Rutherford County officials spent Friday morning reviewing a federal judge's order that required them to release inmates from the county jail.
As of 6 p.m. Friday, a total of 13 inmates had been released. ( Read more about their release by clicking here. )
U.S. District Judge Kevin Sharp blasted the county's probation system and cited an "extraordinary" injustice as his reason for ruling in favor of plaintiffs seeking a class-action lawsuit against the county and the private probation company it uses.
The federal lawsuit alleges the county and Providence Community Corrections (PCC) "repeatedly jail people because of their poverty."
PCC was recently sold and is now Pathway Community Corrections.
The court order demands the county "release from custody" certain inmates who have been supervised by PCC.
"If probationers had the means to pay court costs and probation fees in the first instance, many could avoid violation and arrest entirely," Judge Kevin Sharp wrote.
He continued, saying the county and PCC "trap probationers in a pernicious cycle for years on end."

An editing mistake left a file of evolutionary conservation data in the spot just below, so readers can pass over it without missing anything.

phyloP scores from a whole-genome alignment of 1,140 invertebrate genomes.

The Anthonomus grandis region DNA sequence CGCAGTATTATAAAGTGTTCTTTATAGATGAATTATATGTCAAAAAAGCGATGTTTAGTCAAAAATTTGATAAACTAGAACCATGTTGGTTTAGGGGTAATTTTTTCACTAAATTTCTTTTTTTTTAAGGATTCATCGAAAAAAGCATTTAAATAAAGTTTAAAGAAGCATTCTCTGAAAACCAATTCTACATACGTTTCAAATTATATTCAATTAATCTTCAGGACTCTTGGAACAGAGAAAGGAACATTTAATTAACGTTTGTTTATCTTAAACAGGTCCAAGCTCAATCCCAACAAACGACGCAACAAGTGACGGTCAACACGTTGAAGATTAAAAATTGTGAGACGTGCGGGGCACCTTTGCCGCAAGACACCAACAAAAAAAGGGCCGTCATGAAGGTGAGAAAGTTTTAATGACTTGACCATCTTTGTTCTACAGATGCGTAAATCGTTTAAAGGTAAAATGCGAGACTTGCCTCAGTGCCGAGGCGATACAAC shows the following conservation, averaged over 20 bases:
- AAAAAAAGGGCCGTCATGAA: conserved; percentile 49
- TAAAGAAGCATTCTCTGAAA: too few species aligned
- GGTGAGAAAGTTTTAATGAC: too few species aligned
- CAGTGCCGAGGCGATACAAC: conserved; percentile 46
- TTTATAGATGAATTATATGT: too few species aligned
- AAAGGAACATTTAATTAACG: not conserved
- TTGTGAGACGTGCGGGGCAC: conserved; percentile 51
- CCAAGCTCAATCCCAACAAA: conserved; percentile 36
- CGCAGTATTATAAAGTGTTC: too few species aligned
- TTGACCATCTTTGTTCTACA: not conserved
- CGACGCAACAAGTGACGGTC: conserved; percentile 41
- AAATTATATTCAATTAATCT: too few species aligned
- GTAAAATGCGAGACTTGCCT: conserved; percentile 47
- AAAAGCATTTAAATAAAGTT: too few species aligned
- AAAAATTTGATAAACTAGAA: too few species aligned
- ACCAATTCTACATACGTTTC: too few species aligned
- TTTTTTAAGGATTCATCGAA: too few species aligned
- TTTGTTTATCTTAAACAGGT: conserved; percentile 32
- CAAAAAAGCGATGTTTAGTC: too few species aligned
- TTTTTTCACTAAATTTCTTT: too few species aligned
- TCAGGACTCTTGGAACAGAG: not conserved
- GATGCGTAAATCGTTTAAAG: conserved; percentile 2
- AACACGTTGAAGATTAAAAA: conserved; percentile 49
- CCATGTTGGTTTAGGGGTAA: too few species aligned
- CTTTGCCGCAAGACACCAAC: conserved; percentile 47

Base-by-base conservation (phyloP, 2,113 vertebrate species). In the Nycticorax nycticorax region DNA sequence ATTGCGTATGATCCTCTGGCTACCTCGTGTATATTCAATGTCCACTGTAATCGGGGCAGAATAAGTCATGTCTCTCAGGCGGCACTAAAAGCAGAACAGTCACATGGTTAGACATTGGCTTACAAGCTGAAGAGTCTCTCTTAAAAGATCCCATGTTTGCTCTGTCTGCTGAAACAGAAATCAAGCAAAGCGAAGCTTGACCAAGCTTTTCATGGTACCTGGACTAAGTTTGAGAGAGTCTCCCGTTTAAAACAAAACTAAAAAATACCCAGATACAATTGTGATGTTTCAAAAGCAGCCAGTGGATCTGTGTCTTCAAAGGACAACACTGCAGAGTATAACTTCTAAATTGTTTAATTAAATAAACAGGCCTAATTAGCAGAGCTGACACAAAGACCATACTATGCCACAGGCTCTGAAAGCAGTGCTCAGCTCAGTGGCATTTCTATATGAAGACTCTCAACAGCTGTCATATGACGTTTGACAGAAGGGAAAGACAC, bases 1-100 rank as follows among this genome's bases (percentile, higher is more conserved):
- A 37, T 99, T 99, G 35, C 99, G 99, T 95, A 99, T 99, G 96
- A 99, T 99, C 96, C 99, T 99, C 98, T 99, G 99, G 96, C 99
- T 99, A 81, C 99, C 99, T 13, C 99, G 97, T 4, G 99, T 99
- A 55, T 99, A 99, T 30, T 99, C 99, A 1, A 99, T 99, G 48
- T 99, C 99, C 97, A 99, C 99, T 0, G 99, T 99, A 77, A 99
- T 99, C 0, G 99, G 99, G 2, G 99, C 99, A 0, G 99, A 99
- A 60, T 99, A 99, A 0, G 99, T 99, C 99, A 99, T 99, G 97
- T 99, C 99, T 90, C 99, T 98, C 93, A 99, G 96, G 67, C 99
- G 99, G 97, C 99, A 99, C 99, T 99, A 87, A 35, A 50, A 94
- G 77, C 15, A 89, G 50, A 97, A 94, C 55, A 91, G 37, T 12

Judge Sharp also criticized the county's practice of setting a bond when a person violates probation.
He said setting bonds without a hearing into whether a person can afford to pay the bond can lead to people being in jail for months on minor violations.
When NewsChannel 5 Investigates toured the overcrowded Rutherford County jail last month, Sheriff Robert Arnold said hundreds of current inmates were behind bars on misdemeanor probation violations.
Sheriff Arnold has called the county's probation system a "rat wheel."
NewsChannel 5 Investigates spoke with people supervised by PCC who said that, despite making regular payments toward their court costs and fees, the amount they owed continued to grow.
"When you are trying to pay something off and they just keep stacking additional fees on you, it's impossible," said Cindy Rodriguez, who is one of the plaintiffs in the lawsuit.
The judge's order required the county to release all PCC probation violators who are being held on a "pre-set bond," which means they are being held on bond but did not have a hearing about whether were too poor to pay.
This is just the first phase of a lawsuit that could take years to resolve.